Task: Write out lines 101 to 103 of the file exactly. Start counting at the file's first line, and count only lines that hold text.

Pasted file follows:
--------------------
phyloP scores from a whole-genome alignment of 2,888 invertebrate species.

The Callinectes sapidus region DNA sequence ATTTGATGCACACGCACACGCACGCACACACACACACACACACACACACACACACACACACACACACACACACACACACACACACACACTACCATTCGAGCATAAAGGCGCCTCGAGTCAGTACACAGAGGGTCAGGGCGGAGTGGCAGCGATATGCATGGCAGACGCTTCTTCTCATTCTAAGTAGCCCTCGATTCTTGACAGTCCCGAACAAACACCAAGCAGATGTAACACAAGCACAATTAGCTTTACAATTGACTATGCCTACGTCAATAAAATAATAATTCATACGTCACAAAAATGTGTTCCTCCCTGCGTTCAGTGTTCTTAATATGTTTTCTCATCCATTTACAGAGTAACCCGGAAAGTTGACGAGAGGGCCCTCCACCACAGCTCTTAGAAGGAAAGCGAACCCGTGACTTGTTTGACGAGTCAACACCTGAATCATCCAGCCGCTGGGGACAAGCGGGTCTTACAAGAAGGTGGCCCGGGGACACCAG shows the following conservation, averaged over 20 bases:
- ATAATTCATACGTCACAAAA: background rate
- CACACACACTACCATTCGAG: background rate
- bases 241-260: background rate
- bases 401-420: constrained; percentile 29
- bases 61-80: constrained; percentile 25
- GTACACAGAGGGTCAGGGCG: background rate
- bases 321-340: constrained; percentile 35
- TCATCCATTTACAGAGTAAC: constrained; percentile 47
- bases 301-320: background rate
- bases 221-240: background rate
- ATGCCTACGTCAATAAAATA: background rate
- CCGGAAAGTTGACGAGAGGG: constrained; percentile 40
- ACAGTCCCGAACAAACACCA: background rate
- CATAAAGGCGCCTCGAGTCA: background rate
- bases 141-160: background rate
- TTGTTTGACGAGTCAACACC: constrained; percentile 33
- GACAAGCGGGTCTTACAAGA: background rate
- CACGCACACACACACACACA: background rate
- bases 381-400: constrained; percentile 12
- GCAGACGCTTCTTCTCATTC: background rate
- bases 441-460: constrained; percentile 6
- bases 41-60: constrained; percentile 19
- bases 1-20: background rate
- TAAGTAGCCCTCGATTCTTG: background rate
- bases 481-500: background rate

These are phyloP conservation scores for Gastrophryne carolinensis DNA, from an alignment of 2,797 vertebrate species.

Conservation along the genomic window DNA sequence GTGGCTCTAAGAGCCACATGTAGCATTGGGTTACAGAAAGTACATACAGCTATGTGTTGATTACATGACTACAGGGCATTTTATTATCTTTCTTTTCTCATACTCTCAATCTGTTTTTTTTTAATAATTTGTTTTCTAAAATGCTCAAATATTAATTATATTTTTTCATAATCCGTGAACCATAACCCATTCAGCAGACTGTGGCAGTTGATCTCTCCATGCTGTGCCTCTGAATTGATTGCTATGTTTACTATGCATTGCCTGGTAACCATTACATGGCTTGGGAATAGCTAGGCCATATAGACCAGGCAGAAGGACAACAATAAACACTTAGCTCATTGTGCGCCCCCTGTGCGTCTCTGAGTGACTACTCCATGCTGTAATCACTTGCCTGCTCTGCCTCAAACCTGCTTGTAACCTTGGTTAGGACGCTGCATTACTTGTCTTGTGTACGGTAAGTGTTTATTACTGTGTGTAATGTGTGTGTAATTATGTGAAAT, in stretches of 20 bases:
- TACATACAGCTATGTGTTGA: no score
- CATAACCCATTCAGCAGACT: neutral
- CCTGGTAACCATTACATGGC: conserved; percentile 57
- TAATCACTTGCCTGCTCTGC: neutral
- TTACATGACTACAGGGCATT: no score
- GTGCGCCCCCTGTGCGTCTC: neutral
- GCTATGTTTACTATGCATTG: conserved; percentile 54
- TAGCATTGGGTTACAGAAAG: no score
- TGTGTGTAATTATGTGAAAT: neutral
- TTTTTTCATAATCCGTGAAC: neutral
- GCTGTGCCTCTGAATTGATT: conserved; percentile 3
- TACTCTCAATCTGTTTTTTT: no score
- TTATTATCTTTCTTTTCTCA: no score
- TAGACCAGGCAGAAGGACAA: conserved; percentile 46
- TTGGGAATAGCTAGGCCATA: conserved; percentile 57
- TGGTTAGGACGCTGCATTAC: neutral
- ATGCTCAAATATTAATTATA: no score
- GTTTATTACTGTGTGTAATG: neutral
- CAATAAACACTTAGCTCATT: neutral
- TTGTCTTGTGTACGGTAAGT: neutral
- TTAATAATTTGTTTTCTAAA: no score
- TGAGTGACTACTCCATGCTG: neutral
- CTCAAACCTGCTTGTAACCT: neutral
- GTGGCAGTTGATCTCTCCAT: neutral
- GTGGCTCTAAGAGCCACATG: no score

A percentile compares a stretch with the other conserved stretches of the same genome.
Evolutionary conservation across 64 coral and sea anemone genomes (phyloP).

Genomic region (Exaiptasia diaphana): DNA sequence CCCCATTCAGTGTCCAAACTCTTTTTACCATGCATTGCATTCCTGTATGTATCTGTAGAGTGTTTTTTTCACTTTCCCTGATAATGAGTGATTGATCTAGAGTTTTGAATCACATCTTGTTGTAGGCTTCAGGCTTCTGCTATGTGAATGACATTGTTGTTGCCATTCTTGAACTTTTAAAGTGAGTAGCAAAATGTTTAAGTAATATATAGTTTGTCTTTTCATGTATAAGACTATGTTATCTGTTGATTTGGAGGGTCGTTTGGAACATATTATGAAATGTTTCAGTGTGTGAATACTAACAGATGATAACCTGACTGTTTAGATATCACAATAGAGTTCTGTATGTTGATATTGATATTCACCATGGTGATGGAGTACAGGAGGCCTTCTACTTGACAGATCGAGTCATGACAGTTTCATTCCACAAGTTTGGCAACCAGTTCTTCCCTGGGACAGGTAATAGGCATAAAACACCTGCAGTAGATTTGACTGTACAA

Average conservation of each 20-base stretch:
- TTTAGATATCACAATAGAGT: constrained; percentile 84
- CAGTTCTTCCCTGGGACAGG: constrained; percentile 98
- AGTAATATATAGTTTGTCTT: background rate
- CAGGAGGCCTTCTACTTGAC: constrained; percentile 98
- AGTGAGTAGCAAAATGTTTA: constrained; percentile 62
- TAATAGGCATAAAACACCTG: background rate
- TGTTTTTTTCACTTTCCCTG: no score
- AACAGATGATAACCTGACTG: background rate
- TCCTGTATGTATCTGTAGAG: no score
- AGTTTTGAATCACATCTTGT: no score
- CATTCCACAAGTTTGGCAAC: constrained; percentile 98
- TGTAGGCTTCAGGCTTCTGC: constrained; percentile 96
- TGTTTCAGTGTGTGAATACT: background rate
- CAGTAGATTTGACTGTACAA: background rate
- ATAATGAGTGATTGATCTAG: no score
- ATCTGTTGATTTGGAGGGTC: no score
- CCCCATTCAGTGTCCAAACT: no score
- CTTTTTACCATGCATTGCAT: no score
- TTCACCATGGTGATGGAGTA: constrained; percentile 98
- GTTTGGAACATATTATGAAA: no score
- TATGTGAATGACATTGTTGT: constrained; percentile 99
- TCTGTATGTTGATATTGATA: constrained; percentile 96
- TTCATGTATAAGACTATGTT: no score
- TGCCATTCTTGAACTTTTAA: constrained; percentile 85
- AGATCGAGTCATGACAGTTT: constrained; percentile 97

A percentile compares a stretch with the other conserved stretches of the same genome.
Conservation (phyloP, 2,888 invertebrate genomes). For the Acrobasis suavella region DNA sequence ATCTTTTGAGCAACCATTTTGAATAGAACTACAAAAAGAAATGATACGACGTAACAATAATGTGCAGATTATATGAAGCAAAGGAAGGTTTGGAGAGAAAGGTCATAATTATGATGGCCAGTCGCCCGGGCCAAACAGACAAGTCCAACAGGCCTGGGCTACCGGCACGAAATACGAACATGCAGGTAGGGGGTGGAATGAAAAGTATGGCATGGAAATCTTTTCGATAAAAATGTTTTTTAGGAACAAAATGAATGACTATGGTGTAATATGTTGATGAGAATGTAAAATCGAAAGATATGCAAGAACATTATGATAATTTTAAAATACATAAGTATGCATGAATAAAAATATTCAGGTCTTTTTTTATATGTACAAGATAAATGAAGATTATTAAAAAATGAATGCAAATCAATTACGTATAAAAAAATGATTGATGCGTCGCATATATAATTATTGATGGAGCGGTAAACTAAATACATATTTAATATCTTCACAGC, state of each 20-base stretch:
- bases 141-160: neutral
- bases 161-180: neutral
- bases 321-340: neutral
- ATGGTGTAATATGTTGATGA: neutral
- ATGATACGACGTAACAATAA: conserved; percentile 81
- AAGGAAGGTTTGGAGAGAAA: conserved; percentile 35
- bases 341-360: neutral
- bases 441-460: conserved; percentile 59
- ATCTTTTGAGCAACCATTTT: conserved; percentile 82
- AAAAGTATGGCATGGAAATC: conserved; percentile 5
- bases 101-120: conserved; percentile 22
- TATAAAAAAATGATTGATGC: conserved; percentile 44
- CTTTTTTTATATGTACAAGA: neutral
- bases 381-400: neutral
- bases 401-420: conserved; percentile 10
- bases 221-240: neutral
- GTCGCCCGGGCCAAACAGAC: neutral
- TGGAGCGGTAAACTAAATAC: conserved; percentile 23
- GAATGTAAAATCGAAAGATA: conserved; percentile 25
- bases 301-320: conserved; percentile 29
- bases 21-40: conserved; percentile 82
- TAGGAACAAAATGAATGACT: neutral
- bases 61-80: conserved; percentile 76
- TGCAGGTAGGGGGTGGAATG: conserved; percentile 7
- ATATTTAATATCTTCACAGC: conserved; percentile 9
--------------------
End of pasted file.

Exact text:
- bases 221-240: neutral
- GTCGCCCGGGCCAAACAGAC: neutral
- TGGAGCGGTAAACTAAATAC: conserved; percentile 23